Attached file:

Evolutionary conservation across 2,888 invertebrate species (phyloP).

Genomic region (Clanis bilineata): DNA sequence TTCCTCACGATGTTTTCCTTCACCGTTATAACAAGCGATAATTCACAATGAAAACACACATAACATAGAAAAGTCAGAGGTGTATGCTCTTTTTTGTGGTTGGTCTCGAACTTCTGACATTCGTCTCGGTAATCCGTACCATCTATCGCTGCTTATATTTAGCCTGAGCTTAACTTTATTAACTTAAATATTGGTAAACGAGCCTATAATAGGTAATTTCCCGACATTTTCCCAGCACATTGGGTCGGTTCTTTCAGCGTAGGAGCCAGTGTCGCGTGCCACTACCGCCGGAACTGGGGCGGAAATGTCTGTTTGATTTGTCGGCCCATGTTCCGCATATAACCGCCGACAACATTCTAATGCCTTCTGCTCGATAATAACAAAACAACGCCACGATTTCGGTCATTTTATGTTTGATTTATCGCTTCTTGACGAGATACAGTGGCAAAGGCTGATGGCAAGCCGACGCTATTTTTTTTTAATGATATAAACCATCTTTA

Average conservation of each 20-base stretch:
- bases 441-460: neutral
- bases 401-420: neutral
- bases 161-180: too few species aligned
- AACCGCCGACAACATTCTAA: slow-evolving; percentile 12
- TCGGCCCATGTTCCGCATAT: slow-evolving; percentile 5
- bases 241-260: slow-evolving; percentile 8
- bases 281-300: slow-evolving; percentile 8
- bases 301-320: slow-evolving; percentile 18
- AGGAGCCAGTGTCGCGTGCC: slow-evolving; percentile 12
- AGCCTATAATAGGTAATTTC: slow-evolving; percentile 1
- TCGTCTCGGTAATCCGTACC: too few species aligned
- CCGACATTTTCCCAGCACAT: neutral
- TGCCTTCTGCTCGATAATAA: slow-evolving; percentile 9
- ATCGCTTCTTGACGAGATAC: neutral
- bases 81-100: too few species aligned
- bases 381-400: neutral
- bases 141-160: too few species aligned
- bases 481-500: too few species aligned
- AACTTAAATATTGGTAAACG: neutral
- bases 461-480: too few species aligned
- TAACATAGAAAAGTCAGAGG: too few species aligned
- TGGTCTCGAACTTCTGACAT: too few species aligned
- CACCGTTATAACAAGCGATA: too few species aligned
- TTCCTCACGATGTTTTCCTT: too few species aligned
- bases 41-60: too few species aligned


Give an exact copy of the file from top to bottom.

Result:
Evolutionary conservation across 2,888 invertebrate species (phyloP).

Genomic region (Clanis bilineata): DNA sequence TTCCTCACGATGTTTTCCTTCACCGTTATAACAAGCGATAATTCACAATGAAAACACACATAACATAGAAAAGTCAGAGGTGTATGCTCTTTTTTGTGGTTGGTCTCGAACTTCTGACATTCGTCTCGGTAATCCGTACCATCTATCGCTGCTTATATTTAGCCTGAGCTTAACTTTATTAACTTAAATATTGGTAAACGAGCCTATAATAGGTAATTTCCCGACATTTTCCCAGCACATTGGGTCGGTTCTTTCAGCGTAGGAGCCAGTGTCGCGTGCCACTACCGCCGGAACTGGGGCGGAAATGTCTGTTTGATTTGTCGGCCCATGTTCCGCATATAACCGCCGACAACATTCTAATGCCTTCTGCTCGATAATAACAAAACAACGCCACGATTTCGGTCATTTTATGTTTGATTTATCGCTTCTTGACGAGATACAGTGGCAAAGGCTGATGGCAAGCCGACGCTATTTTTTTTTAATGATATAAACCATCTTTA

Average conservation of each 20-base stretch:
- bases 441-460: neutral
- bases 401-420: neutral
- bases 161-180: too few species aligned
- AACCGCCGACAACATTCTAA: slow-evolving; percentile 12
- TCGGCCCATGTTCCGCATAT: slow-evolving; percentile 5
- bases 241-260: slow-evolving; percentile 8
- bases 281-300: slow-evolving; percentile 8
- bases 301-320: slow-evolving; percentile 18
- AGGAGCCAGTGTCGCGTGCC: slow-evolving; percentile 12
- AGCCTATAATAGGTAATTTC: slow-evolving; percentile 1
- TCGTCTCGGTAATCCGTACC: too few species aligned
- CCGACATTTTCCCAGCACAT: neutral
- TGCCTTCTGCTCGATAATAA: slow-evolving; percentile 9
- ATCGCTTCTTGACGAGATAC: neutral
- bases 81-100: too few species aligned
- bases 381-400: neutral
- bases 141-160: too few species aligned
- bases 481-500: too few species aligned
- AACTTAAATATTGGTAAACG: neutral
- bases 461-480: too few species aligned
- TAACATAGAAAAGTCAGAGG: too few species aligned
- TGGTCTCGAACTTCTGACAT: too few species aligned
- CACCGTTATAACAAGCGATA: too few species aligned
- TTCCTCACGATGTTTTCCTT: too few species aligned
- bases 41-60: too few species aligned